The Trudeau Liberals and the Mulcair NDP could resolve the niqab kerfuffle in a heartbeat, if they had the simple will to do so. All they have to do is announce that, if elected, they will promptly introduce new legislation to ban face-coverings in official ceremonies. This would immediately have the following effects:

  • Reassure the population that federal politicians are taking some action to stop the encroachment of Islamist extremism in Canada, thus greatly reducing the danger of any anti-Muslim sentiment.
  • Destroy any attempt by the Harper Conservatives to exploit the niqab issue for partisan electoral ends.
  • Take many votes away from the Conservatives, i.e. the votes the Conservatives gained because of this one issue, given that the majority of Canadians favour a ban on face-coverings, thus increasing the chances of Harper being defeated.
  • Show that all three major federal parties can act in a non-partisan manner for the greater good.
  • AND THEY WOULD BE DOING THE RIGHT THING, by taking a principled stand for secularism and against religious fanaticism and religious privilege.

So what are Trudeau and Mulcair waiting for?

Next blog: How to Reassure a Concerned Citizenry … and how NOT to

The Myth of Religious Obligations


There is no such thing as a religious “obligation” because religious belief is not an innate characteristic.

Sommaire en français Les soi-disant « obligations » religieuses n’existent pas, sauf dans le cas où la personne est la cible de coercition, c’est-à-dire victime d’abus. Mais en l’absence de coercition, le comportement religieux d’une personne (comme le port d’un signe par exemple) relève toujours de son choix personnel. Plusieurs croyants, dans le but d’obtenir un privilège ou un accommodement, veulent nous faire croire que leur pratique religieuse serait une « obligation », c’est-à-dire quelque chose d’inné, d’intime et d’immuable. Mais c’est un leurre, car c’est toujours un choix, le résultat d’avoir choisi d’adhérer à une tendance religieuse qui impose ce comportement. Cette prétention est une tentative d’élever la croyance au niveau d’un attribut inné comme la race ou l’orientation sexuelle. Nous ne devons pas, comme les multiculturalistes, nous laisser duper. Par une stratégie inverse, les homophobes religieux essaient de délégitimer les droits des gais en rabaissant l’homosexualité au niveau d’un simple choix. Comble de l’ironie, c’est la croyance qui n’est qu’un choix, tandis que l’orientation sexuelle est plutôt innée. Donc, le port d’un symbole religieux — qui a généralement une signification politique aussi — comme le voile islamiste (un symbole de misogynie et d’islamofascisme), ou le crucifix chrétien (aussi un symbole de fascisme), ou le turban sikh ne mérite pas davantage de déférence que tout autre choix vestimentaire ou toute question de mode. À lire aussi : Blogue LPA 015 : Obligations et choix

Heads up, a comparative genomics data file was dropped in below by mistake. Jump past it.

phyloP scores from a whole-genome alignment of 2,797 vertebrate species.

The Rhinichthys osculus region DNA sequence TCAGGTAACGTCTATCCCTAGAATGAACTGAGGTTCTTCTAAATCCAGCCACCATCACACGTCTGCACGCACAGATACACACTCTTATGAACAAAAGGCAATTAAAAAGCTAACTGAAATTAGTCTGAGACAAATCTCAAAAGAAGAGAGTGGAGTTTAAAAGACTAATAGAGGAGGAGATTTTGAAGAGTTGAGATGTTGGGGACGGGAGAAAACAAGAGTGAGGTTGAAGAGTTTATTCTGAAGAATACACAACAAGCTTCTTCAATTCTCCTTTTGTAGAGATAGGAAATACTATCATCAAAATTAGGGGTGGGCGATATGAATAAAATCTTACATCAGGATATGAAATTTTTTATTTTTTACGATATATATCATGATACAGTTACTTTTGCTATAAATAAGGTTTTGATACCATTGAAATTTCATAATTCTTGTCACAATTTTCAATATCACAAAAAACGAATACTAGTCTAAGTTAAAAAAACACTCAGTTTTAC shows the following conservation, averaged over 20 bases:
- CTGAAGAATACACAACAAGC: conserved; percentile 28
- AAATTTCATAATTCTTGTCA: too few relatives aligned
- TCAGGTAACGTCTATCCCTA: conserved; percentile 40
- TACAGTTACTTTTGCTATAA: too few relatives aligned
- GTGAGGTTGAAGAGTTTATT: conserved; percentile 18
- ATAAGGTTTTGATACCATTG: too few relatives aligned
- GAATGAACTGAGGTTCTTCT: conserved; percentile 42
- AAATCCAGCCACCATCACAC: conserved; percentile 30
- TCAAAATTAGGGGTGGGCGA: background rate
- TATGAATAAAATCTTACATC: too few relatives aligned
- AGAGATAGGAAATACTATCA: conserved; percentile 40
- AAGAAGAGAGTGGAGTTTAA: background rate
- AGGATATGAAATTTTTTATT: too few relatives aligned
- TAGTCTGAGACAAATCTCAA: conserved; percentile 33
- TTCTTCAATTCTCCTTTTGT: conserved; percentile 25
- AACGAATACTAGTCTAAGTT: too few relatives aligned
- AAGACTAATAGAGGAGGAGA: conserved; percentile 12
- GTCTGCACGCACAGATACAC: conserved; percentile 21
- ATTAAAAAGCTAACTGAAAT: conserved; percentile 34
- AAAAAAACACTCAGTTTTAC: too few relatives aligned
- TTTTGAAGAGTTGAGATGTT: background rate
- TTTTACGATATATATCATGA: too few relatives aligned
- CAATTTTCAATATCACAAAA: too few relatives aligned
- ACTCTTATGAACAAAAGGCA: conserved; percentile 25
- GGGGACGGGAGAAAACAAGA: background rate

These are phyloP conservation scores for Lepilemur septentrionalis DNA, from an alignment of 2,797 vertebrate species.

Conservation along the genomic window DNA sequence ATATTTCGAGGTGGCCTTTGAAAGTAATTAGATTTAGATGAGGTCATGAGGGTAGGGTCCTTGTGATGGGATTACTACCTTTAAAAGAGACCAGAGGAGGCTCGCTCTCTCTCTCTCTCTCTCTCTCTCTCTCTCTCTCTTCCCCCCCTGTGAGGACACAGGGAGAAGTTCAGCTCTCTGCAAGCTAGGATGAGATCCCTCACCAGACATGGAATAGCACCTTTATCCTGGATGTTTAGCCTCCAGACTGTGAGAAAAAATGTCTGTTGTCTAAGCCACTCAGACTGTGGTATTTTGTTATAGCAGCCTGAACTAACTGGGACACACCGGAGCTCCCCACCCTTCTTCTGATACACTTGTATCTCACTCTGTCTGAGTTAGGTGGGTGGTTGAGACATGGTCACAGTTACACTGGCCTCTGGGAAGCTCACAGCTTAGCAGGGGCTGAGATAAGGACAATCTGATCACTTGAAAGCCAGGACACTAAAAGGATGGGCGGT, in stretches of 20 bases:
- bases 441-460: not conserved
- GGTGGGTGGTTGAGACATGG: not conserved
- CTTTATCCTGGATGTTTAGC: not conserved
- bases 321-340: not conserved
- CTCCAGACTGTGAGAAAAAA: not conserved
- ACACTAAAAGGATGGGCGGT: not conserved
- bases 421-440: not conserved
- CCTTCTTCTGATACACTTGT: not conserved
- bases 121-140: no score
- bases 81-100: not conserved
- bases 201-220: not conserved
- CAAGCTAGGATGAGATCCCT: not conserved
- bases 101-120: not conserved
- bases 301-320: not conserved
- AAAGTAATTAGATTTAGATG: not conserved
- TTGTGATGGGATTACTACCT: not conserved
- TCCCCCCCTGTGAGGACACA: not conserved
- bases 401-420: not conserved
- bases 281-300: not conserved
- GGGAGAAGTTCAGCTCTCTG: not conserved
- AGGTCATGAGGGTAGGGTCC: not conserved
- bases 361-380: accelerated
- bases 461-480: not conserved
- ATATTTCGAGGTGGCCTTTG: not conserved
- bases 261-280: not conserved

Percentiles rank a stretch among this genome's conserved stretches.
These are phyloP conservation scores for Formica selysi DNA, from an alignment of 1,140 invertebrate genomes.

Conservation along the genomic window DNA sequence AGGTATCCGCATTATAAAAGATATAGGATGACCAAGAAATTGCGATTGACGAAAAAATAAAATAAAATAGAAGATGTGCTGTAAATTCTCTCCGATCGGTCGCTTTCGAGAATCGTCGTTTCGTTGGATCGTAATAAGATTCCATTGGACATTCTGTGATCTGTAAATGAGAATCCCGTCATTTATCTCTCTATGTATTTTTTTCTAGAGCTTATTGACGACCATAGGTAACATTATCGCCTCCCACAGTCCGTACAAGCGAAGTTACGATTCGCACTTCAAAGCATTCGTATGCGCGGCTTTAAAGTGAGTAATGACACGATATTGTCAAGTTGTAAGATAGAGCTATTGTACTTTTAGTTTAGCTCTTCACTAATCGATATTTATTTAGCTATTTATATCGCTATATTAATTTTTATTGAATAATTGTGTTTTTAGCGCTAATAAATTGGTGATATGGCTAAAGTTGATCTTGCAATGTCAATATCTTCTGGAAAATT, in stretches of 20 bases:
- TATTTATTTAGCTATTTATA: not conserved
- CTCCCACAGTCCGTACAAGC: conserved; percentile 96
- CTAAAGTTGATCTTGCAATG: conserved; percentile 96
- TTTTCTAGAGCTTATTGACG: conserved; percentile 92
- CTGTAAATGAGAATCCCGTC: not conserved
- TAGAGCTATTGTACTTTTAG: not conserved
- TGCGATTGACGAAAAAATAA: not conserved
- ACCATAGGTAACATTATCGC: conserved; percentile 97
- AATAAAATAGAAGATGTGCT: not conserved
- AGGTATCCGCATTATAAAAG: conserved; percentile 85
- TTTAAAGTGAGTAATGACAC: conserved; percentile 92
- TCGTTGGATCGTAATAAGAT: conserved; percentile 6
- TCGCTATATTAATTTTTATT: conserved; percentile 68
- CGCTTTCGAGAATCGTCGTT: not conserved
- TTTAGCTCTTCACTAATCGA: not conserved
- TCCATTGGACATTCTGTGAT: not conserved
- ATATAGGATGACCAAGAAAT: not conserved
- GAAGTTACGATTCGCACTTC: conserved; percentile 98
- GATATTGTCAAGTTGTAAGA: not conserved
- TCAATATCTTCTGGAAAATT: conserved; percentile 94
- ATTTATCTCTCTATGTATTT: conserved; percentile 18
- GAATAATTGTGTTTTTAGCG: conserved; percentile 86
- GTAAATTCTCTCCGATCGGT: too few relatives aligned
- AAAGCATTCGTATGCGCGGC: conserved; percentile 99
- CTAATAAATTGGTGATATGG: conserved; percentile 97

As explained in a previous article (AFT Blog #15: Obligations and Choices), there is no such thing as a religious “obligation,” except, of course, an obligation resulting from external coercion. To be precise, a person who participates in religious activities, or who has specific behaviours based on religious belief, or who wears religious symbols, is in one of two possible situations:

  1. the person freely chooses his or her religious behaviour; or
  2. the person is coerced into that behaviour.

In the second case, the person is a victim of abuse, and it is the secular state’s duty to help end that abuse, especially if the person involved is a minor. In the first case, where there is no coercion, the person always has a choice, because they can choose whether or not to respect the “obligations” of the religious tradition which they have chosen to adopt.

There are Muslims who drink alcohol, just as there are Catholics who have sexual relations whose goal is not procreation, even though they are thus disobeying core “obligations” of their respective religion. Countless other examples could be given. Among Muslims, the “obligation” for women to wear the veil is not even a core tenet, being promoted only by fundamentalist and Islamist tendencies. So a woman who freely chooses to wear the veil has chosen to follow a particular form of Islam, whether or not she is fully aware of the significance of her choice.


Sometimes, in order to get special treatment or privileges — or, in more familiar language, in order to obtain a “reasonable” accommodation — the religious believer will insist on the so-called “obligatory” nature of their religious practice or dress, as if they had no choice, as if their religious belief were something immutable, non-negotiable, as if their religion were like race or sexual orientation or some other innate characteristic. Some people — in particular, multiculturalists — will foolishly acquiesce without further reflection, saying “Oh, of course, you have an obligation to do that, no further questions asked.” That is why I say that multiculturalism should really be called ethnoreligious determinism because it treats religion as innate and unquestionable.

But secularists will say something like, “No, that is your personal choice, you may do it on your own time, but please refrain during working hours, especially if you work in the public service.” If the person in question is a Muslim, Islamists will then scream “Racists! How dare you impede their religious ‘freedom’!” where the word ‘freedom’ really means privilege (and no-one knows what ‘race’ they are referring to, but, no need, slander need not be precise). And the multiculturalists will cheer the Islamists along, enabling them, and working against secularism just as they did during the debate over the Quebec Charter of Secularism.